8. Maximize Free Heat from the Sun

Want to know how to reduce gas bill in winter for free? Use the sun!

The sun is the largest and most free resource you can use for heat. During the day, the sun heats the earth through radiation and those rays are freely available to heat up your home.

When the sun shines through your windows, it can have a significant heating effect on your house. So, when there’s direct sunlight on a window, open the blinds or curtains so it can stream in. For windows that don’t receive direct sunlight, you’ll want to keep the blinds and curtains closed in order to keep heat from escaping. See next tip for more details.

9. Close Blinds and Curtains at Night

Poorly insulated windows are the most common place for heat to leak out of a home. And, unless you want to pay about $450-500 per window for an upgrade, you’ll have to make due with what you’ve got.

The cheapest way to improve the insulation around your windows is to close your blinds and curtains after the sun goes down. Once the free heat from the sun is gone, keeping your window treatments open will allow cold air to pass through.

The most energy-efficient option for keeping your home warmer in the winter are to use thermal curtains and drapes. Look for them in your local home good stores.

10. Insulate Your Windows

While closing your blinds and curtains is the quickest way to save heat, you’ll experience a lot more warmth if you take the extra step to properly insulate your windows.

Cold air can easily slip into your home through the top and bottom of your windows. Installing a piece of weatherstripping in the window sill where the window closes to meet the frame can seal these areas up tight.

Additionally, a cheap window insulation kit ($7-8) can keep cold air from filtering through the window panes. These kits are easy to use and include a plastic film that is secured to the window frame with tape. Once the film is in place, a hair dryer is used to heat and shrink the film to make the seal air tight.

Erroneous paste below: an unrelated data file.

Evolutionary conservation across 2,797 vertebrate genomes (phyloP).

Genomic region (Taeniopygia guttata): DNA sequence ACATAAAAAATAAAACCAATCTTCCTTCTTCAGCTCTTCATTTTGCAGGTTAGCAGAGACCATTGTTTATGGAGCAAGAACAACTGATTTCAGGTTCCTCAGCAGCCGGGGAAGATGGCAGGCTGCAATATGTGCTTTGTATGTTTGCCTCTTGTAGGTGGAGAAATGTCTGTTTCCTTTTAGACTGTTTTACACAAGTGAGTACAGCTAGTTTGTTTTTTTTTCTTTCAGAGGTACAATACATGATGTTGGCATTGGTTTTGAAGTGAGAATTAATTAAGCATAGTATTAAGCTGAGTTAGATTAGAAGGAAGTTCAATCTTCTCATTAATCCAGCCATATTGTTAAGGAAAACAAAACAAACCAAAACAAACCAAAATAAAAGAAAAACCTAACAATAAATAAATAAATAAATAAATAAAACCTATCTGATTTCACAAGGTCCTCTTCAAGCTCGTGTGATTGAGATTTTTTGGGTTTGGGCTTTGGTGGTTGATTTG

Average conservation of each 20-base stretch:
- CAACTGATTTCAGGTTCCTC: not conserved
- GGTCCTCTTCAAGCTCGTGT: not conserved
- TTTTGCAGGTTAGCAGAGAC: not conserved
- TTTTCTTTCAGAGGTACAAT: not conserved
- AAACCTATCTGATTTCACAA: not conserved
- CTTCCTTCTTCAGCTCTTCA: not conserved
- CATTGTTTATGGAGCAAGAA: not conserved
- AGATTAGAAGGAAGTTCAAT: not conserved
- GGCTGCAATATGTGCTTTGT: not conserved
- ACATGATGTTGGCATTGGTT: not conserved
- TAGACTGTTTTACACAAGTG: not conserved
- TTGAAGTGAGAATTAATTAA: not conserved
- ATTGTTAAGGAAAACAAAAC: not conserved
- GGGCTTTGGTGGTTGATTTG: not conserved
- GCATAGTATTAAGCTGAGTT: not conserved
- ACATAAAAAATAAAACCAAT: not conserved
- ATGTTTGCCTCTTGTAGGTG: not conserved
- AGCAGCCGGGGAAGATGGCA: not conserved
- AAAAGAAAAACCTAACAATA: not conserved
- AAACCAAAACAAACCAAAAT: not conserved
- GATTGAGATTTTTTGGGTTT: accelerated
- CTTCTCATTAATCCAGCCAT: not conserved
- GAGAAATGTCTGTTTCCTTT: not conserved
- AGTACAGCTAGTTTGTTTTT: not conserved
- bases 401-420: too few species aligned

11. Set Ceiling Fans On Reverse

Many people don’t know this but ceiling fans can actually be set to rotate in the opposite direction.

Because warm air rises, a lot of it collects at the ceiling. In some cases, there can be a 10 degree difference between the temperature at the ceiling and the floor.

On the normal setting, the ceiling fan blades push cold air down into the room. When the blades run in the reverse direction, hot air at the ceiling gets push up, out and down towards the walls, making the middle of the room feel hotter.

To take advantage of this unused heat, all you need to do is flip the small switch that’s on the body of the ceiling fan. This will change the directions of the fan blades. Then, set the fan to its lowest speed to use the least amount of energy while generating the most heat.

In some cases, a 4-5 degree increase in room temperature can occur from this simple trick.

12. Experiment with a Lower Thermostat Setting

According to the United States Department of Energy, you can save 10% on your heating bills by turning the thermostat down 7°-10°F for 8 hours a day from its normal setting.

The most economical thermostat setting is 68°F when you’re at home and awake. When you’re away or sleeping cut the temperature back 7°-10°F to save the most money.

If you follow tip #4 above and add an electric blanket to your bed you’ll never even notice this lower temperature change.

If you don’t have a programmable thermostat now may be the best time to install one.

Programmable thermostats allow you to set up a specific times during the day that the heat comes on and turns off, as well as what temperature it should reach. Each day can have its own heating schedule and at any time you can override the current temperature to make the room warmer or colder.